The last decade has seen computational implementations of large hand-crafted natural language grammars in formal frameworks such as Tree-Adjoining Grammar (TAG), Combinatory Categorical Grammar (CCG), Head-driven Phrase Structure Grammar (HPSG), and Lexical Functional Grammar (LFG). Grammars in these frameworks typically associate linguistically motivated rich descriptions (Supertags) with words.
In Language and Equilibrium, Prashant Parikh offers a new account of meaning for natural language. He argues that equilibrium, or balance among multiple interacting forces, is a key attribute of language and meaning and shows how to derive the meaning of an utterance from first principles by modeling it as a system of interdependent games.
This introductory text takes a novel approach to the study of syntax. Grammar as Science offers an introduction to syntax as an exercise in scientific theory construction. Syntax provides an excellent instrument for introducing students from a wide variety of backgrounds to the principles of scientific theorizing and scientific thought; it engages general intellectual themes present in all scientific theorizing as well as those arising specifically within the modern cognitive sciences.
Anyone who has studied linguistics in the last half-century has been affected by the work of David Perlmutter. One of the era's most versatile linguists, he is perhaps best known as the founder (with Paul Postal) of Relational Grammar, but he has also made contributions to areas ranging from theoretical morphology to sign language phonology. Hypothesis A/Hypothesis B (the title evokes Perlmutter's characteristic style of linguistic argumentation) offers twenty-three essays by Perlmutter’s colleagues and former students.
An unusual property of human language is the existence of movement operations. Modern syntactic theory from its inception has dealt with the puzzle of why movement should occur. In this monograph, Shigeru Miyagawa combines this question with another, that of the occurrence of agreement systems. Using data from a wide range of languages, he argues that movement and agreement work in tandem to achieve a specific goal: to imbue natural language with enormous expressive power.
Experiencers—grammatical participants that undergo a certain psychological change or are in certain psychological states—are grammatically special. As objects (John scared Mary; loud music annoys me), experiencers display two peculiar clusters of nonobject properties across different languages: their syntax is often typical of oblique arguments and their semantic scope is typical of subjects. In The Locative Syntax of Experiencers, Idan Landau investigates this puzzling correlation and argues that experiencers are syntactically coded as (mental) locations.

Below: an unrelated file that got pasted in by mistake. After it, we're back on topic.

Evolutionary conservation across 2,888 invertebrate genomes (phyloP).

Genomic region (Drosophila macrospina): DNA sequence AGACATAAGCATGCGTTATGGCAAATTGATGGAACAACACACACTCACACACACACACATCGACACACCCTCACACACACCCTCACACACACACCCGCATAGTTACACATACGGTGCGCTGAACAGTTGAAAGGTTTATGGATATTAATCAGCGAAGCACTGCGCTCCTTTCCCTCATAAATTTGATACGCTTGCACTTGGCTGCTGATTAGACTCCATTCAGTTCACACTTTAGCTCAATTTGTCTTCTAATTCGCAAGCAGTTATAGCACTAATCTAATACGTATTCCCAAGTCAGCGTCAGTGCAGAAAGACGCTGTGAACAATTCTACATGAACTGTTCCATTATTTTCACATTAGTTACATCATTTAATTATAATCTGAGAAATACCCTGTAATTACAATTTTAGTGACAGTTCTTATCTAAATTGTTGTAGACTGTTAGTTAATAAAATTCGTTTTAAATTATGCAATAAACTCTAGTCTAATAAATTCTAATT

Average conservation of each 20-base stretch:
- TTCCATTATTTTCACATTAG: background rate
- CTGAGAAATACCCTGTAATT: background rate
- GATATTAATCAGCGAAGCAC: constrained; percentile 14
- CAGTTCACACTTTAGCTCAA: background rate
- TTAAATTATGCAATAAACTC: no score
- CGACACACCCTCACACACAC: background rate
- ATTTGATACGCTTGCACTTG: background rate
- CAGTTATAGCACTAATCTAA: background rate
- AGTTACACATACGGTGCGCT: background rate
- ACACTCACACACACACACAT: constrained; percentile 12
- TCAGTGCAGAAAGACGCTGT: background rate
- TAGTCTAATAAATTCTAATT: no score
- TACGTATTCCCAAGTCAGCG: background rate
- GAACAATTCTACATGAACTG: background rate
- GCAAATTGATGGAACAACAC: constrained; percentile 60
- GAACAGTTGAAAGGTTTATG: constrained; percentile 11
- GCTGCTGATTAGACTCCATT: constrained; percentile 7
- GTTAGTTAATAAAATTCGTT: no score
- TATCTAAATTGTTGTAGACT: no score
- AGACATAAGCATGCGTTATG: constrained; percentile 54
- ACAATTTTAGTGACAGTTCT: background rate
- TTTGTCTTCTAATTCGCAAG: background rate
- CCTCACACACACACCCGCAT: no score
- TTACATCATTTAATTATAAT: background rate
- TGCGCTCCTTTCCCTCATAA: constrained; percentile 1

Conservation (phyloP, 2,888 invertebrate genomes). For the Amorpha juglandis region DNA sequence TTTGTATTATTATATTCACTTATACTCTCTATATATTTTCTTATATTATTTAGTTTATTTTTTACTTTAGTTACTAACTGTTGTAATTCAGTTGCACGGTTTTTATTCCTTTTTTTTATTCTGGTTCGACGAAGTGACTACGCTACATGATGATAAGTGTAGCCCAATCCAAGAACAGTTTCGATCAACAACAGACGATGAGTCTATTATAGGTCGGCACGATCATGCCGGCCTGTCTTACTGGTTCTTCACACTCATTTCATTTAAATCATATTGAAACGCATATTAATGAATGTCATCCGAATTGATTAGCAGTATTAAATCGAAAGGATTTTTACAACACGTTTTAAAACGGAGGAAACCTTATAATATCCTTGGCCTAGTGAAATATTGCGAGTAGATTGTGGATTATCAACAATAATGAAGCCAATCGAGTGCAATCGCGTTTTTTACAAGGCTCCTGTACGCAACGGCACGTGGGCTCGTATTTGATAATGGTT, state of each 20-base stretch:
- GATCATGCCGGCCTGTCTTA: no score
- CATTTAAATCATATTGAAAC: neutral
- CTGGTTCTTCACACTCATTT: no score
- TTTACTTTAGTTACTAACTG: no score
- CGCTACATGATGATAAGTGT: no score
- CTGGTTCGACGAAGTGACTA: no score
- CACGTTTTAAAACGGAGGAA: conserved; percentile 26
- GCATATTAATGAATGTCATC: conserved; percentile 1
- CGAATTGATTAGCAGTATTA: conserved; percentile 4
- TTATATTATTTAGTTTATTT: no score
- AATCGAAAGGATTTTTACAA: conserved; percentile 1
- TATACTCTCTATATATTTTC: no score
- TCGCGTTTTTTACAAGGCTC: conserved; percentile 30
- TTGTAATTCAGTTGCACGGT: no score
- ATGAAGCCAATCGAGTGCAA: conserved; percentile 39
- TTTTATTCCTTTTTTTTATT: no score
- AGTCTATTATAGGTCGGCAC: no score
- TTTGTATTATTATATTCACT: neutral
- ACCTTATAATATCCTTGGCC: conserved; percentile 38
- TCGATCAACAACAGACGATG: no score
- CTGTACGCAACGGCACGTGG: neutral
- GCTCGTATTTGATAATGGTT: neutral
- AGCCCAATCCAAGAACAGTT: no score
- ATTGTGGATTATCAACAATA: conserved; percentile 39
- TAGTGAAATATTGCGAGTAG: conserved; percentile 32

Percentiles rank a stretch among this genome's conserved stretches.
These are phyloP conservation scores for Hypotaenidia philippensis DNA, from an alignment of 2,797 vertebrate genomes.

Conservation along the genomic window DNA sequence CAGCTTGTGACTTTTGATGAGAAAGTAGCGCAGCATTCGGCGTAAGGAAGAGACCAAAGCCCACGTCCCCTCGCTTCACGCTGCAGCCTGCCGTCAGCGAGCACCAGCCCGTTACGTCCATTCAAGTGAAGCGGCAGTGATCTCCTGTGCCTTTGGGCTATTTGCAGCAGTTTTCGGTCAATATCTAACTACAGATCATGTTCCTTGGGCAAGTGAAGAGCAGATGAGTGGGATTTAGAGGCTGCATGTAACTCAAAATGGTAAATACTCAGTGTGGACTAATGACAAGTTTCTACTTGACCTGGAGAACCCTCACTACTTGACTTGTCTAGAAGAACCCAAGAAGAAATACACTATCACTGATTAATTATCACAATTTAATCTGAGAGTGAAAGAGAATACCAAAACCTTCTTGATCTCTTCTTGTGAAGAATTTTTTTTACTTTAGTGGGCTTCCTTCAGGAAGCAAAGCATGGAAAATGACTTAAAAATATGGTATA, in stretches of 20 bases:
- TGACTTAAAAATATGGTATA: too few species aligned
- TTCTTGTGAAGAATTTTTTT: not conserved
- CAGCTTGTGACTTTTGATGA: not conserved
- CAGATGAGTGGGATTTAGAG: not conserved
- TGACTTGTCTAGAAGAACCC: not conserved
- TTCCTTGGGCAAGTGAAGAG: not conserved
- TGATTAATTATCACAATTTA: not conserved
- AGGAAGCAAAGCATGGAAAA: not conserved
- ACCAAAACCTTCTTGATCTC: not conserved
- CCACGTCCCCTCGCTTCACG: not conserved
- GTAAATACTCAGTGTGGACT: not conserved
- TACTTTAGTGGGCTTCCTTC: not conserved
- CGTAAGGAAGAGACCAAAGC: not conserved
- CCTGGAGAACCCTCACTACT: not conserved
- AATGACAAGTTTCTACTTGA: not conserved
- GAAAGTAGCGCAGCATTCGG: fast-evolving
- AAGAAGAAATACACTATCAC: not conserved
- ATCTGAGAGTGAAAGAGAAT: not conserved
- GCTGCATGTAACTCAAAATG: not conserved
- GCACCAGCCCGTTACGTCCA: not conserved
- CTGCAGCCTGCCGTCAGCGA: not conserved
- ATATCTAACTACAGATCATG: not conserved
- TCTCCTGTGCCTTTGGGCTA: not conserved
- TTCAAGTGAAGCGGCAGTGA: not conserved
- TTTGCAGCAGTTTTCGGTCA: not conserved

Syntax is arguably the most human-specific aspect of language. Despite the proto-linguistic capacities of some animals, syntax appears to be the last major evolutionary transition in humans that has some genetic basis. Yet what are the elements to a scenario that can explain such a transition? In this book, experts from linguistics, neurology and neurobiology, cognitive psychology, ecology and evolutionary biology, and computer modeling address this question.
The nature of the interplay between language learning and the evolution of a language over generational time is subtle. We can observe the learning of language by children and marvel at the phenomenon of language acquisition; the evolution of a language, however, is not so directly experienced. Language learning by children is robust and reliable, but it cannot be perfect or languages would never change—and English, for example, would not have evolved from the language of the Anglo-Saxon Chronicles.
In Veritas, Gerald Vision defends the correspondence theory of truth—the theory that truth has a direct relationship to reality—against recent attacks, and critically examines its most influential alternatives. The correspondence theory, if successful, explains one way in which we are cognitively connected to the world; thus, it is claimed, truth—while relevant to semantics, epistemology, and other studies—also has significant metaphysical consequences.